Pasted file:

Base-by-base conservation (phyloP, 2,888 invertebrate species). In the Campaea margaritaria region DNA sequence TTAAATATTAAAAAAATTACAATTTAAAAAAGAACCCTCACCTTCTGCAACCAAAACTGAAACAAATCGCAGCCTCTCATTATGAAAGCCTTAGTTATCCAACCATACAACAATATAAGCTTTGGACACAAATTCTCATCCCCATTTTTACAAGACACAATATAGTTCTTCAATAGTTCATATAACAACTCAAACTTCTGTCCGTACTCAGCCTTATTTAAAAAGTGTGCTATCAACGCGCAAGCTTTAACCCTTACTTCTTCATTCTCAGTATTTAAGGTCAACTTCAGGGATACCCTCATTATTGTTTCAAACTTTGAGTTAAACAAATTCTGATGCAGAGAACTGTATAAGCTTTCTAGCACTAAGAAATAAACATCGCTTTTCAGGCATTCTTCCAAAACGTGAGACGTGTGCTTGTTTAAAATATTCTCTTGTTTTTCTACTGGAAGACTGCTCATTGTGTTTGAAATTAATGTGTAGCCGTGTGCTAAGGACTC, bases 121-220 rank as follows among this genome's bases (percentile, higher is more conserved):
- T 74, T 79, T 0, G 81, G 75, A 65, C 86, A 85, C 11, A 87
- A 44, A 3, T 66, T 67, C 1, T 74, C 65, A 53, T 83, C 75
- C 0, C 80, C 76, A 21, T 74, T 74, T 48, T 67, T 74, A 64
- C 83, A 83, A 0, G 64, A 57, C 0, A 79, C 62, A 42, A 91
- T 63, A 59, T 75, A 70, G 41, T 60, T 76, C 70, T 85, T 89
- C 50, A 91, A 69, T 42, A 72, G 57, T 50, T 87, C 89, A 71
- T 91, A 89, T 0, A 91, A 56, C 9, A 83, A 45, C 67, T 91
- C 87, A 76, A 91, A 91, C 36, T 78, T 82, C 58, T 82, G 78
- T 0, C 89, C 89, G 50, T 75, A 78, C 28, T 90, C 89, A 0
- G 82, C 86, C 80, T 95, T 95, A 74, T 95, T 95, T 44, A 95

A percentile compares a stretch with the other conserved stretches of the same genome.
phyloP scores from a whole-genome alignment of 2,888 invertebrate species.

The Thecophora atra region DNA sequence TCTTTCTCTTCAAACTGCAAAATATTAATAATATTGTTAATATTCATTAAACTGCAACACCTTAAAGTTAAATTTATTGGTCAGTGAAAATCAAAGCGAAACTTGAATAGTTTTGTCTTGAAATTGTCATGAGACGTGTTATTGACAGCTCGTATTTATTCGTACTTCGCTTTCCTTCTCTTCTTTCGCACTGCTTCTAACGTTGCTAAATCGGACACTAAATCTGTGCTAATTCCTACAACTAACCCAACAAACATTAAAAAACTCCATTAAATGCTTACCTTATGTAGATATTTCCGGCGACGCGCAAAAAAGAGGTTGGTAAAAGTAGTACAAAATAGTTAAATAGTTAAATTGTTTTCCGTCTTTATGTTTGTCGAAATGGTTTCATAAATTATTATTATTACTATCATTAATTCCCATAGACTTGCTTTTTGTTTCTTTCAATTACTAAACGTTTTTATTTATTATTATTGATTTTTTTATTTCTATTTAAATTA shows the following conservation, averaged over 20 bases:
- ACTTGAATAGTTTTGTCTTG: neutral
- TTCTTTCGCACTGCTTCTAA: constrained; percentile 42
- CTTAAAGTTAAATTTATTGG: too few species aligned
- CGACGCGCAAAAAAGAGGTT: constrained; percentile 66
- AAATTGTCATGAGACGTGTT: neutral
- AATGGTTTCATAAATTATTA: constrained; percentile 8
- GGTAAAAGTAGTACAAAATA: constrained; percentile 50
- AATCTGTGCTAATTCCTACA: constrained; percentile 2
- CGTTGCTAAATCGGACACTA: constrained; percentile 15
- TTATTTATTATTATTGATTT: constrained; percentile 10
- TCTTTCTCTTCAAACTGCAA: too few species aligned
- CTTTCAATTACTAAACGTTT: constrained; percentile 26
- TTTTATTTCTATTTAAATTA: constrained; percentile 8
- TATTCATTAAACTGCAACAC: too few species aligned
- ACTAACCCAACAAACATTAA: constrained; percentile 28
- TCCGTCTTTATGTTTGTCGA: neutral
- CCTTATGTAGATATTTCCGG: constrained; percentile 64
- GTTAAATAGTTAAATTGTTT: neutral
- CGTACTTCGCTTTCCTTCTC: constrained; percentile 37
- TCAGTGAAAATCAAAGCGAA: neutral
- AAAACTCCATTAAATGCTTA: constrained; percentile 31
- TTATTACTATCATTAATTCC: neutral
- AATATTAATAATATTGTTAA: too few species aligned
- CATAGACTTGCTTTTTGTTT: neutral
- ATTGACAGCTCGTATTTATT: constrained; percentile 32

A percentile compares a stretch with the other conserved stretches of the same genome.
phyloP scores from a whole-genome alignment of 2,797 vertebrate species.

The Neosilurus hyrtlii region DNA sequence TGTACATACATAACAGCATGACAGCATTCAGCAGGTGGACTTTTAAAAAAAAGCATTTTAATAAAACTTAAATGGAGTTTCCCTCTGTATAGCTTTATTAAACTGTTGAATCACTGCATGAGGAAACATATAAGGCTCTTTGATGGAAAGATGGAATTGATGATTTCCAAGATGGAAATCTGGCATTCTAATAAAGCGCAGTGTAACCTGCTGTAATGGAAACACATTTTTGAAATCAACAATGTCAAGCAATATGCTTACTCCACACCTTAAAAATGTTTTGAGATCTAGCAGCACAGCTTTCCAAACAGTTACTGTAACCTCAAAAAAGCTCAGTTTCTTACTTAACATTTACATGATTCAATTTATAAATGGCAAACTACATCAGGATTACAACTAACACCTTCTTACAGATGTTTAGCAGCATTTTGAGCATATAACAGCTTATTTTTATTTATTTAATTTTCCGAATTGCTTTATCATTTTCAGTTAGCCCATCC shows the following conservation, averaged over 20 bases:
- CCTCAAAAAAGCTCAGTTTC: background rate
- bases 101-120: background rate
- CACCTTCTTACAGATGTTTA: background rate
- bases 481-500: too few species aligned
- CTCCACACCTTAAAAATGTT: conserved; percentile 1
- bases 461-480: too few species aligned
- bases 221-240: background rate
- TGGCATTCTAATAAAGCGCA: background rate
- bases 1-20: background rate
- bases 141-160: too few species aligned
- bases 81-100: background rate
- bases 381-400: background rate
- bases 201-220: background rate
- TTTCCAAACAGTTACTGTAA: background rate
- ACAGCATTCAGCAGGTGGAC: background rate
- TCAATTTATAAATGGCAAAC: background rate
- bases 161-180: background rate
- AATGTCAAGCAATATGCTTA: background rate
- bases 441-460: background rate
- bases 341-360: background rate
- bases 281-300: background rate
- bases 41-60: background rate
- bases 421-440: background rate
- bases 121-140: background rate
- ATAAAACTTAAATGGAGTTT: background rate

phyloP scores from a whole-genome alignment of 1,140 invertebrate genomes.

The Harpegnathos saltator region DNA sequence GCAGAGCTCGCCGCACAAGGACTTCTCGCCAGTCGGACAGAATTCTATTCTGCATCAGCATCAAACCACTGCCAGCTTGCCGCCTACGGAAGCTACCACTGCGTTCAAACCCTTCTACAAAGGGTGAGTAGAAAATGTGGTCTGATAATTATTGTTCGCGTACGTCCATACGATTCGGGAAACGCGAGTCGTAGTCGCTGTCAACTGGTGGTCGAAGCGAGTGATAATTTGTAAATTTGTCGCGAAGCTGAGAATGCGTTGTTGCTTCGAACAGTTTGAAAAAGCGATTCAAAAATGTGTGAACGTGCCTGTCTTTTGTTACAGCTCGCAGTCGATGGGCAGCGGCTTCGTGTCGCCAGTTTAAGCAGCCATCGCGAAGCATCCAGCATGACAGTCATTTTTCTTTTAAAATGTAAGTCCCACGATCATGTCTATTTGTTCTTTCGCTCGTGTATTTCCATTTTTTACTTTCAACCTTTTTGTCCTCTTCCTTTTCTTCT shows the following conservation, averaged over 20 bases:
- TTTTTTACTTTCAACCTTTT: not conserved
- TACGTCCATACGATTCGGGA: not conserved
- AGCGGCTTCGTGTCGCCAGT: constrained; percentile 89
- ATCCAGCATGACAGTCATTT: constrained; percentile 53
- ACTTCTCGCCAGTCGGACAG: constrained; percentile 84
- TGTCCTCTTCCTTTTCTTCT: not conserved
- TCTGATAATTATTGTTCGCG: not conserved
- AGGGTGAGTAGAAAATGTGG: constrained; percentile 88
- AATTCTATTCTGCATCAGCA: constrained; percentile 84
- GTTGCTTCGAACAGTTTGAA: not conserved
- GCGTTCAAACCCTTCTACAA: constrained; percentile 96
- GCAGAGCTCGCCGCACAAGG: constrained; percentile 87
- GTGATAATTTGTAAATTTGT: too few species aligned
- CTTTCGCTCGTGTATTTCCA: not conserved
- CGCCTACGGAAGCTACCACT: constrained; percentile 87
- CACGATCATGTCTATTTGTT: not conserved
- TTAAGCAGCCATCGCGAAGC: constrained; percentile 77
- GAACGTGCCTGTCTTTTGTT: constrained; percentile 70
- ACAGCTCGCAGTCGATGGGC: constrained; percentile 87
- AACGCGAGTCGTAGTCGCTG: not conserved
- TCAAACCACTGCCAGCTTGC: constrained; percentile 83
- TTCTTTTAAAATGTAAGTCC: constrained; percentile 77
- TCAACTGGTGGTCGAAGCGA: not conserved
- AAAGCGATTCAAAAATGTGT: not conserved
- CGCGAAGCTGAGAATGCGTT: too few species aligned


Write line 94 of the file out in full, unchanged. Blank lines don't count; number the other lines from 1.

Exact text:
- CGCGAAGCTGAGAATGCGTT: too few species aligned